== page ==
Peace, Politics, and Religion: Volume I
A special issue of Religions (ISSN 2077-1444).
Deadline for manuscript submissions: closed (31 March 2020) | Viewed by 60324
A printed edition of this Special Issue is available here.
Interests: religious nationalism
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Recent years have seen a burgeoning literature on the relationship between peace, politics and religion. Generally, this reflects how religion has made a remarkable return to prominence to sociological, political science and international relations literature. Confounding the expectations of secularisation theorists and secularists, religion is a core source of identity for billions of people around the world. Religion’s increased prominence can be seen in the context of both conflict and as a tool of conflict resolution, peace-making and peacebuilding. Recent years have seen various kinds of religious hatred and differences as central to many political conflicts especially, but not only, in the Global South. Evidence suggests that religious leaders and faith-based organisations (FBOs) can play constructive roles in helping to end violence and, in some cases, build peace via early warnings of conflict, good offices once conflict has erupted, as well as advocacy, mediation and reconciliation. In short, contemporary discussions about the relationship between peace, politics and religion highlight that religion can encourage both conflict and peace, through the activities of people individually and collectively imbued with religious ideas and ideals.
There is no single, elegant theoretical model enabling us to deal adequately with all relevant cases of religion’s relationship with politics, conflict and peace. Religion should not be seen in isolation as the issues that attract religious intervention are normally linked to what might be called “good governance” issues, that is, ways to improve people’s lives politically, economically and socially.
Many people find religion a key source of comfort, serenity, stability and spiritual uplifting. Some may also experience new or renewed feelings of identity that not only help to provide believers’ lives with meaning and purpose but also can in some cases contribute to interreligious competition and conflict and make pursuit of peace problematic. Post-Cold War globalisation has led to greatly increased global interactions between people and communities. As a result, encounters between different religious traditions are increasingly common—although sadly not always harmonious. Increasingly, it appears that conflicts between people, ethnic groups, classes and nations are framed in religious terms. Religious conflicts can assume “larger-than-life” proportions, appearing as existential struggles between “good” against “evil”. This development is played out in some countries, for example, the USA and Israel, via “culture wars” involving strongly religious and stridently secular people. Reasons for such conflicts are both varied and complex, but it seems clear that religious and secular worldviews can encourage notably different allegiances and standards in relation to various areas, including the family, law, education and politics.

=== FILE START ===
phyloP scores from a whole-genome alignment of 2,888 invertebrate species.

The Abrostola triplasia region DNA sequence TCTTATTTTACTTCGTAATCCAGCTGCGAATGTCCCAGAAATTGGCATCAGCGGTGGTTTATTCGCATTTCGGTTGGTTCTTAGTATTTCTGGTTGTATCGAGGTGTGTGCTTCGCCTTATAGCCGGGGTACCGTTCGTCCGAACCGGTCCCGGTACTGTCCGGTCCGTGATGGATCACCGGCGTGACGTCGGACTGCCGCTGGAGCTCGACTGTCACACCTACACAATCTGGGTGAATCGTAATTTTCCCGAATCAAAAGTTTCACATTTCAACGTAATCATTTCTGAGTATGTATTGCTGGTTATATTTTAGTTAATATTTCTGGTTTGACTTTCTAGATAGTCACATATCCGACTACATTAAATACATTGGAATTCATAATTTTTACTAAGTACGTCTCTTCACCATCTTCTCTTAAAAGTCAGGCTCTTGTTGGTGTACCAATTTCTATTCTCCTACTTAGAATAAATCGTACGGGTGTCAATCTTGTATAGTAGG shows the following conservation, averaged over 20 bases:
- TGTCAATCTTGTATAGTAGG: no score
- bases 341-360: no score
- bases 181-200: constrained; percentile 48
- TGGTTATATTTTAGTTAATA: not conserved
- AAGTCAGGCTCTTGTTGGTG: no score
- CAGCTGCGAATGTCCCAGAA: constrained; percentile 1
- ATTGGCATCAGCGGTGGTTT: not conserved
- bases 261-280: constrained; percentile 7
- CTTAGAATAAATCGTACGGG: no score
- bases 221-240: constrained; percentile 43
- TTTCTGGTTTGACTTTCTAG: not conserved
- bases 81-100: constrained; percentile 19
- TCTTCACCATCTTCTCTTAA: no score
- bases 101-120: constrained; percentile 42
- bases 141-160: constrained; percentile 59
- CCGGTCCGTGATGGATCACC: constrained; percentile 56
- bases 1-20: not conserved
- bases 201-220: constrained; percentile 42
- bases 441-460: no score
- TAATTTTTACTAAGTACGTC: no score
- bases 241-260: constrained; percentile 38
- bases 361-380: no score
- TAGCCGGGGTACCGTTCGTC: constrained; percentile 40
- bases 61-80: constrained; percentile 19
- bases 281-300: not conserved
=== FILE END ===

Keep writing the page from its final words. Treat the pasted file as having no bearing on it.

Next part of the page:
What is clear is that conflicts can have religious dimensions, whereby real or perceived differences drive hatred and violence. Religion is ambivalent in this respect, characterised both as “angels of peace” and as “warmongers” (Appleby 2000). Religion’s ambivalence in this respect is linked to the fact that around the world, the relationship of religions to violence and conflict is unclear and can be expressed in different ways, at different times, and in different contexts. The inconsistency of the relationship of religion to conflict is made clear when we think about religious involvement in political violence in sub-Saharan Africa, Asia and other parts of the world (Haynes 2019a). Yet, when tensions erupt into violence and conflict, there are also nonreligious issues to take into account, including ethnicity, gender, culture, class and power and wealth. Such tensions can be played out both within countries, for example, in Northern Ireland, Egypt, Nigeria, Fiji, Cyprus and Sri Lanka, and between them, for example, India and Pakistan, and Israel and Palestine (Haynes 2019b).
Let me be clear: I am not suggesting that religion’s involvement in politics necessarily leads to conflict or even challenges to peace. Religion’s ambivalence in this regard is reflected in the fact that religion can play a significant role in attempts to resolve inter- and intragroup clashes and help to build peace. This underlines how the traditions underpinning and informing many religious expressions contain references not only to conflict and division but also to how the faithful should behave so as to try to achieve harmony and peace not only within themselves in the first place but also in relation to those who are not included within the individual’s religious community. These issues have provided the stimulus to numerous books and journal articles over the last two decades or so, which, while often differing greatly in subject matter and conclusions, often assess how religious leaders can play a role in ending conflicts and building peace. Seeking to summarise a huge set of findings regarding religious peacebuilding and what is often referred to as “faith-based diplomacy”, we note the following:
- Religious leaders are uniquely positioned to foster nonviolent conflict transformation through the building of constructive, collaborative relationships within and across ethnic and religious groups for the common good of the entire population of a country or region;
- In many conflict settings around the world, the social location and cultural power of religious leaders make them potentially critical players in many efforts to build a sustainable peace;